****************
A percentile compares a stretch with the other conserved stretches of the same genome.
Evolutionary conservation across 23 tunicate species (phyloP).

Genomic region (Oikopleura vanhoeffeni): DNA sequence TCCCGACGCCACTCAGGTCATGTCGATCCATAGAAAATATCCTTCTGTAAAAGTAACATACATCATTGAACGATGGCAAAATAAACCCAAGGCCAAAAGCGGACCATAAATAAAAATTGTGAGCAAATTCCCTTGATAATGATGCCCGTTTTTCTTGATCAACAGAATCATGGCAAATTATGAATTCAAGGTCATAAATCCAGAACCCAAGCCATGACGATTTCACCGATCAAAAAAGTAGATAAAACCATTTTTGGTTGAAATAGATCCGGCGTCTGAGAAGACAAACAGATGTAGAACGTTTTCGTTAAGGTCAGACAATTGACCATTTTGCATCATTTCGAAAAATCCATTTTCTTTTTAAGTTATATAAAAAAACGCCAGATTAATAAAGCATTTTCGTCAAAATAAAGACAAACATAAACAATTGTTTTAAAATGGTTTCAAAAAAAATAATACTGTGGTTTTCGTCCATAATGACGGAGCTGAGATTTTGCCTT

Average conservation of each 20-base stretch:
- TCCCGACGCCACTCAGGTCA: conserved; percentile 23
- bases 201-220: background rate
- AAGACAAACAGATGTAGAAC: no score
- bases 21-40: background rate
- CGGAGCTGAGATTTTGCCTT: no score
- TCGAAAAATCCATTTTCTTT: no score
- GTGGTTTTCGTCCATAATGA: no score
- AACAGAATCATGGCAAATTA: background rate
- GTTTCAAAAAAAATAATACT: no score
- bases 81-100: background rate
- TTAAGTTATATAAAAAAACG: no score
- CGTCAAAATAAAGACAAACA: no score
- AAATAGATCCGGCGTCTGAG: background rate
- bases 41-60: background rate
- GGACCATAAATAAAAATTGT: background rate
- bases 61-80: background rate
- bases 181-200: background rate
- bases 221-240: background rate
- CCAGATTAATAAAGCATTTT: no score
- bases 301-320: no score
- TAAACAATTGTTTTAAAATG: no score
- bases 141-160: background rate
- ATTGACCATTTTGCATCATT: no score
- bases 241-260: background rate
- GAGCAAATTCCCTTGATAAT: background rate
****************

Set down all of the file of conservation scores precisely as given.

A percentile compares a stretch with the other conserved stretches of the same genome.
Evolutionary conservation across 23 tunicate species (phyloP).

Genomic region (Oikopleura vanhoeffeni): DNA sequence TCCCGACGCCACTCAGGTCATGTCGATCCATAGAAAATATCCTTCTGTAAAAGTAACATACATCATTGAACGATGGCAAAATAAACCCAAGGCCAAAAGCGGACCATAAATAAAAATTGTGAGCAAATTCCCTTGATAATGATGCCCGTTTTTCTTGATCAACAGAATCATGGCAAATTATGAATTCAAGGTCATAAATCCAGAACCCAAGCCATGACGATTTCACCGATCAAAAAAGTAGATAAAACCATTTTTGGTTGAAATAGATCCGGCGTCTGAGAAGACAAACAGATGTAGAACGTTTTCGTTAAGGTCAGACAATTGACCATTTTGCATCATTTCGAAAAATCCATTTTCTTTTTAAGTTATATAAAAAAACGCCAGATTAATAAAGCATTTTCGTCAAAATAAAGACAAACATAAACAATTGTTTTAAAATGGTTTCAAAAAAAATAATACTGTGGTTTTCGTCCATAATGACGGAGCTGAGATTTTGCCTT

Average conservation of each 20-base stretch:
- TCCCGACGCCACTCAGGTCA: conserved; percentile 23
- bases 201-220: background rate
- AAGACAAACAGATGTAGAAC: no score
- bases 21-40: background rate
- CGGAGCTGAGATTTTGCCTT: no score
- TCGAAAAATCCATTTTCTTT: no score
- GTGGTTTTCGTCCATAATGA: no score
- AACAGAATCATGGCAAATTA: background rate
- GTTTCAAAAAAAATAATACT: no score
- bases 81-100: background rate
- TTAAGTTATATAAAAAAACG: no score
- CGTCAAAATAAAGACAAACA: no score
- AAATAGATCCGGCGTCTGAG: background rate
- bases 41-60: background rate
- GGACCATAAATAAAAATTGT: background rate
- bases 61-80: background rate
- bases 181-200: background rate
- bases 221-240: background rate
- CCAGATTAATAAAGCATTTT: no score
- bases 301-320: no score
- TAAACAATTGTTTTAAAATG: no score
- bases 141-160: background rate
- ATTGACCATTTTGCATCATT: no score
- bases 241-260: background rate
- GAGCAAATTCCCTTGATAAT: background rate